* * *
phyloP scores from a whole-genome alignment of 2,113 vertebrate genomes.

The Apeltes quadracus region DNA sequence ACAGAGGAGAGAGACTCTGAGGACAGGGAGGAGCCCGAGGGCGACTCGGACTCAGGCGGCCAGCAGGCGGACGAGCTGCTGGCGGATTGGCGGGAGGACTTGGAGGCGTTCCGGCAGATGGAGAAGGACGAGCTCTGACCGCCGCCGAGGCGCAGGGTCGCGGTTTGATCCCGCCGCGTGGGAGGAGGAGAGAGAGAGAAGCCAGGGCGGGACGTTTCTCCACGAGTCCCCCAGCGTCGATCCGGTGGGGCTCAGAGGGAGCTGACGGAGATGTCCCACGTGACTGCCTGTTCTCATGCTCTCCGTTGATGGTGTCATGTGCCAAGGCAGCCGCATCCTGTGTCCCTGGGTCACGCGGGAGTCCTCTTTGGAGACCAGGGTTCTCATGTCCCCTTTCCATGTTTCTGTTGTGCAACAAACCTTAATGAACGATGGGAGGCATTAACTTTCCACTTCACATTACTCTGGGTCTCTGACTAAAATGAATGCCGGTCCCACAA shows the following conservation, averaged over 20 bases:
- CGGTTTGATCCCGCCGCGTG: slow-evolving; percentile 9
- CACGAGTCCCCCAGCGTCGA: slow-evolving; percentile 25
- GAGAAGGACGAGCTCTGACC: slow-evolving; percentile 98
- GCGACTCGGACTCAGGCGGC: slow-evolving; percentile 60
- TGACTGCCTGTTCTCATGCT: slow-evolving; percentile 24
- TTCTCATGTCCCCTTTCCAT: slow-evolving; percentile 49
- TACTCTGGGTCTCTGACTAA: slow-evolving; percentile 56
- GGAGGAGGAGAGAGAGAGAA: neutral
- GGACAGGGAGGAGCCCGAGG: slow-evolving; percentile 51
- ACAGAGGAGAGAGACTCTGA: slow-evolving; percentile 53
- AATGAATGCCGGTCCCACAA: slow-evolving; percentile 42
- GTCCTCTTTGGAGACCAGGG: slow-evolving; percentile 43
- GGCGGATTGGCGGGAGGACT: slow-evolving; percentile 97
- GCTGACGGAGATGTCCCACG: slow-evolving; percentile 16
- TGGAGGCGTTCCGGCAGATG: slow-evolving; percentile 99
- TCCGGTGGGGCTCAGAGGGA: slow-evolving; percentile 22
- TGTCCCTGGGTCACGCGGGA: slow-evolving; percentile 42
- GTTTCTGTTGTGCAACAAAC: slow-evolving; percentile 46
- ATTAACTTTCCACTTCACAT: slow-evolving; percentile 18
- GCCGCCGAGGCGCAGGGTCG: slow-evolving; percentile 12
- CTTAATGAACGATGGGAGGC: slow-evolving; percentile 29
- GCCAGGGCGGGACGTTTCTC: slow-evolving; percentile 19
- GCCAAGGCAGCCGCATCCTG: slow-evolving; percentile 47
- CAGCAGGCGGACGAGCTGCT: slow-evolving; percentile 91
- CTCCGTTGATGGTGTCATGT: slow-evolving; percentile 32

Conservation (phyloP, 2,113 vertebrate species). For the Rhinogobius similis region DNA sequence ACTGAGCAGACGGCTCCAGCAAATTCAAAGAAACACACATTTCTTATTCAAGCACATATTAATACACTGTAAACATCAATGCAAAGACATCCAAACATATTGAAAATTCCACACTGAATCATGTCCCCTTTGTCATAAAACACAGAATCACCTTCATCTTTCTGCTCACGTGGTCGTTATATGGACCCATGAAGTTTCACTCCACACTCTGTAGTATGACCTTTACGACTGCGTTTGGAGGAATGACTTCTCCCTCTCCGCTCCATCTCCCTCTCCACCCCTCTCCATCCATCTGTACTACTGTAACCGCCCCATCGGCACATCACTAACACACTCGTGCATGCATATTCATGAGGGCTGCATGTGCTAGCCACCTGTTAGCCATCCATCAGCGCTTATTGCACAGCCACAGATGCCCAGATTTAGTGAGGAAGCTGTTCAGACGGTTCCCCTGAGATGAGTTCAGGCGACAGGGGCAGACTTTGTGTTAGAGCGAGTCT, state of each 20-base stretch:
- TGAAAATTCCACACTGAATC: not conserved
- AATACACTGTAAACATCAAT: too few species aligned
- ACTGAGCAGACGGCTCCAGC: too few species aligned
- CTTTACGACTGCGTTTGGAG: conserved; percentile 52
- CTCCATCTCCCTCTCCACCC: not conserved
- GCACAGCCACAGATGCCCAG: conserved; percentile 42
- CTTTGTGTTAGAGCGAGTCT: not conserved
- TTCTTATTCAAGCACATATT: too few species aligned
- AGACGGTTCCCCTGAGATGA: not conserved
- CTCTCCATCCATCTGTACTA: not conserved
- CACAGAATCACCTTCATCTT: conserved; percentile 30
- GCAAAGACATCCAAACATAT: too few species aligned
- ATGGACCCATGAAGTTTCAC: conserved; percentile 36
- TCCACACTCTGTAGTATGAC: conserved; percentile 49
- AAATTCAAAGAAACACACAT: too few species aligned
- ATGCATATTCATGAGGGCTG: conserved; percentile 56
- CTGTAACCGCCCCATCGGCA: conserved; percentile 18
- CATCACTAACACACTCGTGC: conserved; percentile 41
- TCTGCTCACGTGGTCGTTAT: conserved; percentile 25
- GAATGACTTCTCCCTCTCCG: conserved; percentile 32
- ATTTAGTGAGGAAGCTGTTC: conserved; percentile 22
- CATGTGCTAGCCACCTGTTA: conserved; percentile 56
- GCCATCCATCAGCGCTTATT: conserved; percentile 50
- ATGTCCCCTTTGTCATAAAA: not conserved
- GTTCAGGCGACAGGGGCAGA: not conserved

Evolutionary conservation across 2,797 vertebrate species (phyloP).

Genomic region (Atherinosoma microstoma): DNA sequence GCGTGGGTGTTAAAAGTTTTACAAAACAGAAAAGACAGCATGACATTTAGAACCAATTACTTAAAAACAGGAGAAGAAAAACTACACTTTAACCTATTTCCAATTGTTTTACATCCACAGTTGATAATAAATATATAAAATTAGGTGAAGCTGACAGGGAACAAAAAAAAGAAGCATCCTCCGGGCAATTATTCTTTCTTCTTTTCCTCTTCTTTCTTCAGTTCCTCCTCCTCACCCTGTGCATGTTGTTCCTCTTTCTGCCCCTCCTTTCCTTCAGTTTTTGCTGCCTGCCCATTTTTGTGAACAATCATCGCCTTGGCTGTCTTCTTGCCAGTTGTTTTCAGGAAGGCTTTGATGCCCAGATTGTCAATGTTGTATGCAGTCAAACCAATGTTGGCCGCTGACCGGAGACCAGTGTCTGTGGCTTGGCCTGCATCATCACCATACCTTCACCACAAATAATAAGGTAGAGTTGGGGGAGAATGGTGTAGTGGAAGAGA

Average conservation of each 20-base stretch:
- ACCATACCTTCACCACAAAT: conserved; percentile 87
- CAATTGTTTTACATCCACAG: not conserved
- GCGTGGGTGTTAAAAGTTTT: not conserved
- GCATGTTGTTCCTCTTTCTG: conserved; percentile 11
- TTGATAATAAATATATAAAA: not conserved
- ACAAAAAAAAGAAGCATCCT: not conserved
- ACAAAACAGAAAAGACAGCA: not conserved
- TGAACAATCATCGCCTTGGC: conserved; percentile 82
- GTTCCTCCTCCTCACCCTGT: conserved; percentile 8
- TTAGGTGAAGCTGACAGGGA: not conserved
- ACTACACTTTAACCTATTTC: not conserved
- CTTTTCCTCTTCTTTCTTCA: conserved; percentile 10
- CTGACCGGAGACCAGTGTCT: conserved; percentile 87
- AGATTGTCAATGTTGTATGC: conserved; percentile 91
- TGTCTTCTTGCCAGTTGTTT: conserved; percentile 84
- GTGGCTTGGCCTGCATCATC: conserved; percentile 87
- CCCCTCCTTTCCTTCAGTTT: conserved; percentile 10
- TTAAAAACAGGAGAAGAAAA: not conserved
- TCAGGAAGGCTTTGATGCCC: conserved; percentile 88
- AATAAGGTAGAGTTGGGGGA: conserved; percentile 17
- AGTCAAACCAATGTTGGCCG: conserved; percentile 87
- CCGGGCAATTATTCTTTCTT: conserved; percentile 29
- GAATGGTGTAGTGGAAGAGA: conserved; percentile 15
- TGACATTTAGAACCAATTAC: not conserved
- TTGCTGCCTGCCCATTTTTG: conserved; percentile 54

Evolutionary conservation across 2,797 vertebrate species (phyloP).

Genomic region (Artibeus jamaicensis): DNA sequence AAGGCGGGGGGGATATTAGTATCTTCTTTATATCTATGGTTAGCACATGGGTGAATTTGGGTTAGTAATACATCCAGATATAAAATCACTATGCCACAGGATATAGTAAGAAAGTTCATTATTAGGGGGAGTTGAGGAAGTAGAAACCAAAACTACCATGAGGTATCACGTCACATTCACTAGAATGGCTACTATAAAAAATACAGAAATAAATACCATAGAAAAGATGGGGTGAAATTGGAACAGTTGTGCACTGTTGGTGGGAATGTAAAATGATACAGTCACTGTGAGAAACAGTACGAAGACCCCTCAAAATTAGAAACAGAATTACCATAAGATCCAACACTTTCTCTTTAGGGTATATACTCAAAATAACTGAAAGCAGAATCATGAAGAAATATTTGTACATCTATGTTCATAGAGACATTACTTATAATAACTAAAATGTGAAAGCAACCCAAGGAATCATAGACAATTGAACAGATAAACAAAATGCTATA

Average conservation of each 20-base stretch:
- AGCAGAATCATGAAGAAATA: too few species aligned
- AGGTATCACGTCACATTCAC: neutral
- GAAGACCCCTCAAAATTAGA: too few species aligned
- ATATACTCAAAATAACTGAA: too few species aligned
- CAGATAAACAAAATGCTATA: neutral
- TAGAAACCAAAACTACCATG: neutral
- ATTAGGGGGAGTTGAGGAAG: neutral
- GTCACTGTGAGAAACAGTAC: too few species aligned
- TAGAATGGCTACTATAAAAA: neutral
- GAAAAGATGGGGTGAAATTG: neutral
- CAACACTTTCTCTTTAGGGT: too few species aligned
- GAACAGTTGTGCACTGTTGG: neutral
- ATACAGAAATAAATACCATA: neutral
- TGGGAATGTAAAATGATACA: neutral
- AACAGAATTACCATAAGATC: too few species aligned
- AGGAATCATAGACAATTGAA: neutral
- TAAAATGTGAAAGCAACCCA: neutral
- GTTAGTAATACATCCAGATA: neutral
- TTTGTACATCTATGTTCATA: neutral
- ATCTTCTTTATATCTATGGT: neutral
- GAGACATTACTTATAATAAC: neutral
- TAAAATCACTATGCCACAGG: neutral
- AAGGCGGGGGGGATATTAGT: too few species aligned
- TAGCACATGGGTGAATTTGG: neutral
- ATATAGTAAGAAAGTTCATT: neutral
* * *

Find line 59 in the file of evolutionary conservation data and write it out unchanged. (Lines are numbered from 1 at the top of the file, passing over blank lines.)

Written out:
- GCGTGGGTGTTAAAAGTTTT: not conserved